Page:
Gone to Natural Sciences kicks off Natural Sciences Week

Brynne Herzfeld

Students clad in purple shirts gathered at the Main Mall Monday afternoon as music blared from speakers and campus mascot Hook ‘Em tossed T-shirts into the crowd.

Organization tables lined the mall’s perimeter while students milled around, participating in experiments and grabbing free pizza from a large stack of boxes. The activities were a part of Natural Sciences Council and the College of Natural Sciences’s kickoff to Natural Sciences Week and its opening event, Gone to Natural Sciences.

“Natural Sciences Week is basically just a week in celebration of natural sciences,” said Rhea Sachdeva, Natural Sciences Council student faculty chair. “Every day we have a different event, starting with Gone to Natural Sciences.”

From Oct. 14 to 17, the council and CNS host events celebrating natural sciences. The opening event gave students, particularly freshmen, opportunities to get acquainted with natural sciences and the University in general, neuroscience sophomore Sachdeva said.

“We want to welcome the class of 2023 into the College of Natural Sciences but also just showcase all the cool things that are happening in CNS,” council outreach coordinator Aashna Lal said. 

Next to organizations such as the Astronomy Student Association and Health Occupations Students for America, Gone to Natural Sciences included more unconventional attractions like a Shetland ponies, a petting zoo and the student chapter of the American Chemical Society making vanilla ice cream with liquid nitrogen.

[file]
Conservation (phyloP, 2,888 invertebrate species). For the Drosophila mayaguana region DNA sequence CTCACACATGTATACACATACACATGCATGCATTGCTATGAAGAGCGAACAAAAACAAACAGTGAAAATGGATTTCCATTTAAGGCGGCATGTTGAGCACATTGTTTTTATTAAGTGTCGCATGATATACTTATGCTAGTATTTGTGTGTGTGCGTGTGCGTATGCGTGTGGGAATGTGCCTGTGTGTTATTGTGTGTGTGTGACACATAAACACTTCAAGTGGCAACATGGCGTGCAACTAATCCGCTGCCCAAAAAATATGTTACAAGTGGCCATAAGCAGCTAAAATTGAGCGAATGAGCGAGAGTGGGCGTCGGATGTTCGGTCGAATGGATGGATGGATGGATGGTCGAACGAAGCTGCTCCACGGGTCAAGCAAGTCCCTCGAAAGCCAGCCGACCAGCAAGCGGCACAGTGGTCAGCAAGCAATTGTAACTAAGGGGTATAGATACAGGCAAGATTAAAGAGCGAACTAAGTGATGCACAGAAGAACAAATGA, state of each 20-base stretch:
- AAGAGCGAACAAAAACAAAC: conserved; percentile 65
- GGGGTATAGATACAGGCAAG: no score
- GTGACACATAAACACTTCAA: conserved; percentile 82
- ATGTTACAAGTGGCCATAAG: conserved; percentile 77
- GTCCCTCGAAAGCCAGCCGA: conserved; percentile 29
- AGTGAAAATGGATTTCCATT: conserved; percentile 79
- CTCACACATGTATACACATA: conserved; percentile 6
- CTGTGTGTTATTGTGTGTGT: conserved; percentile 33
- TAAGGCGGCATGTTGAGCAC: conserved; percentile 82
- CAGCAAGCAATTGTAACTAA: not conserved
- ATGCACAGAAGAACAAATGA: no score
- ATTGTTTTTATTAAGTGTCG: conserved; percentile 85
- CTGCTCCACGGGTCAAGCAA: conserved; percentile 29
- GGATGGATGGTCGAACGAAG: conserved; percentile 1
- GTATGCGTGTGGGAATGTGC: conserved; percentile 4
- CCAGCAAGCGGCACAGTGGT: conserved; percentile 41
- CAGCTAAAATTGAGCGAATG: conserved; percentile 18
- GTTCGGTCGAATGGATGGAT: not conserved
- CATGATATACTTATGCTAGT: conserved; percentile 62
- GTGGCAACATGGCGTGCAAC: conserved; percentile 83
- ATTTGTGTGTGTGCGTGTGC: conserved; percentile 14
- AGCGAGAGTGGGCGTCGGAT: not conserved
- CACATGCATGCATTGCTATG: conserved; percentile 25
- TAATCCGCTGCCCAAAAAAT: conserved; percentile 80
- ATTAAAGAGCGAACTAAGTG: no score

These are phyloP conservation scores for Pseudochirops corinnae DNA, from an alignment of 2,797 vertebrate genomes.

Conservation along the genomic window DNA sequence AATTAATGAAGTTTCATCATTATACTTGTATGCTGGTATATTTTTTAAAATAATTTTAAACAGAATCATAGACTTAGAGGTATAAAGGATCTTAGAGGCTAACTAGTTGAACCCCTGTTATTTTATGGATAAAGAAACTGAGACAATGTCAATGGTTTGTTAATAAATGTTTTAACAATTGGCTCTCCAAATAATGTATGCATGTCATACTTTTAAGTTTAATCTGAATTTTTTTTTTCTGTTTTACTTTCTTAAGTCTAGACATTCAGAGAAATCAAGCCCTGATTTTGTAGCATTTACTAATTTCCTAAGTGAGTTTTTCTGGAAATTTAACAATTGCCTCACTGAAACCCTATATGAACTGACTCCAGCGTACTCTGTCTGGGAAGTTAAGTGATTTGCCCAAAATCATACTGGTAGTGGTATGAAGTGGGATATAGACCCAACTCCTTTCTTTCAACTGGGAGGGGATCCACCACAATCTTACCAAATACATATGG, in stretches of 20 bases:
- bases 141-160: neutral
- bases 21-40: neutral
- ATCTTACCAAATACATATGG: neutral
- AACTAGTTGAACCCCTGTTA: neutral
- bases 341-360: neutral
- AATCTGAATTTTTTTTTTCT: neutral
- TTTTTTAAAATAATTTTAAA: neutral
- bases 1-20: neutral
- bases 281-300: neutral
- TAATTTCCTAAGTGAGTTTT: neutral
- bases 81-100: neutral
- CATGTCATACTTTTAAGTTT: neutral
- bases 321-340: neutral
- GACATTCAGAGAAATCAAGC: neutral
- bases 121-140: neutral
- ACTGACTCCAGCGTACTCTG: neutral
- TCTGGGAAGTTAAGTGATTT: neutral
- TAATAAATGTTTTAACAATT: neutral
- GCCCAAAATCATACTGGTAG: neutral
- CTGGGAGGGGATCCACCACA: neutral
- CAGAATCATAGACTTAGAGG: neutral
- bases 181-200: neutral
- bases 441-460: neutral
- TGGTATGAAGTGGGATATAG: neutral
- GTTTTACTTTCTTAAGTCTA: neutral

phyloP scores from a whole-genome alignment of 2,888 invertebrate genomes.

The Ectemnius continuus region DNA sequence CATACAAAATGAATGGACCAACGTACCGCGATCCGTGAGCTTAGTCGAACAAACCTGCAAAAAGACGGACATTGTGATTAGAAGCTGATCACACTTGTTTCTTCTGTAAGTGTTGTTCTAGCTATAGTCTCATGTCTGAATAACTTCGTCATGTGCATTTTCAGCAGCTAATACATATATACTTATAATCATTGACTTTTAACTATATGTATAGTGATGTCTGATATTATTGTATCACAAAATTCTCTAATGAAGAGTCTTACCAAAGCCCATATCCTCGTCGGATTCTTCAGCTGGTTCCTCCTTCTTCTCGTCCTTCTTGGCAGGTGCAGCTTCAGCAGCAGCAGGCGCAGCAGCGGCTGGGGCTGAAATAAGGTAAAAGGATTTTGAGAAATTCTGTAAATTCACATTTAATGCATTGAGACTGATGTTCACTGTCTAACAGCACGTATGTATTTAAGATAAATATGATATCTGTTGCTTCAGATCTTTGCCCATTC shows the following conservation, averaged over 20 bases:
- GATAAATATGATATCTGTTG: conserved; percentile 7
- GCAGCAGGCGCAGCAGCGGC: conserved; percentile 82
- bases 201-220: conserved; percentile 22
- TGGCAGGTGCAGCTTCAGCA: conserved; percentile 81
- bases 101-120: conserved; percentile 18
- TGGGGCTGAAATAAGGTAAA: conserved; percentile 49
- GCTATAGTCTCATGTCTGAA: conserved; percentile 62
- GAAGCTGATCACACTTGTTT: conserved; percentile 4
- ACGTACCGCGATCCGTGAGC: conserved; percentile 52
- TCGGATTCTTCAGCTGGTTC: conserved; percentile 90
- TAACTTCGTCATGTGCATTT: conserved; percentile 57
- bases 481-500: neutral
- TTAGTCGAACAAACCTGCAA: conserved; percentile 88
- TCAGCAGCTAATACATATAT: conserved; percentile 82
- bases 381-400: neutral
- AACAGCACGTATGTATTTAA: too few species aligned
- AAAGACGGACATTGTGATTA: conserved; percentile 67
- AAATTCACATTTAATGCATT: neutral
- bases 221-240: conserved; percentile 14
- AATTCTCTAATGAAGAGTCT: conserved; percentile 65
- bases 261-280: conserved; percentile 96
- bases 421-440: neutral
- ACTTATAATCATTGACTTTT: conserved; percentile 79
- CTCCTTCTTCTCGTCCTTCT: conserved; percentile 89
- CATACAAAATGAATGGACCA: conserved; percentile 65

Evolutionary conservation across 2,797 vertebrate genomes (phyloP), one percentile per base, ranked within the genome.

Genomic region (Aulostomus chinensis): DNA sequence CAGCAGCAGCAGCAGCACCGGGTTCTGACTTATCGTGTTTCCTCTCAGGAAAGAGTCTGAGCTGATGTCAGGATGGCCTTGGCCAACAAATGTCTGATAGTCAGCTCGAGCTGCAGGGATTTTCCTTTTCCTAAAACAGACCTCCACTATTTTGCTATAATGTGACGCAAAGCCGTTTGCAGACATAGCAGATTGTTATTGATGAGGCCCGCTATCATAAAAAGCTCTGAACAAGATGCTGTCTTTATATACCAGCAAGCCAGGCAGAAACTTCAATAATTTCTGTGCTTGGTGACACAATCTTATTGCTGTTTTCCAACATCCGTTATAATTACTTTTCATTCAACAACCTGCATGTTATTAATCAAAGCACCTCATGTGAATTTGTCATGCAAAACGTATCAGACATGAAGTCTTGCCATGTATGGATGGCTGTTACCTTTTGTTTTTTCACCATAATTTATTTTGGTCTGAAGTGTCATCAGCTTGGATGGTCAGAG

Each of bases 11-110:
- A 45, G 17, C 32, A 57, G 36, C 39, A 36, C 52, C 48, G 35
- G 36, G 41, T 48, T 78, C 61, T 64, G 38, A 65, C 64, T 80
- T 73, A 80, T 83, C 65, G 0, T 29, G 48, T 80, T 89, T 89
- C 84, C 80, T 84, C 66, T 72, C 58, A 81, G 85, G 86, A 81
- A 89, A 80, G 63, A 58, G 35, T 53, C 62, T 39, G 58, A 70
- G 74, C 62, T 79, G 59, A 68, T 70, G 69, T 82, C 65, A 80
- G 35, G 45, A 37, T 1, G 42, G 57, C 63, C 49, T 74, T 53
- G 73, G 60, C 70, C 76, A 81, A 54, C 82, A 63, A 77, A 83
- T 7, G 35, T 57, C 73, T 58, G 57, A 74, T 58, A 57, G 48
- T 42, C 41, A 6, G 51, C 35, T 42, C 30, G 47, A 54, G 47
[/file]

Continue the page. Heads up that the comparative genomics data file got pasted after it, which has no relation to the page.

“We like to make (Natural Sciences) Week a diverse group of things,” biochemistry junior and council member Eena Lin said. “We want fun things … and we also want things on the professional side that are good resources for freshmen.”

Before 2017, the College of Natural Sciences held Gone to Natural Sciences as its own event separate from Natural Sciences Week, organized by the council. After Hurricane Harvey, CNS asked the council to hold Gone to Natural Sciences as part of the week’s events, Lal said.

“We kind of just engulfed it since then because (CNS) liked the way we hosted it,” Lal said. “I got to go to the first one that (the council) hosted.”

Computer science freshman Catherine Fang said she came to the event to learn more about the natural science community, even though many tables were related more to biology and chemistry than her own major.

“It’s still nice seeing different fields and their clubs,” Fang said. “(I) really like the spirit that our college embodies.”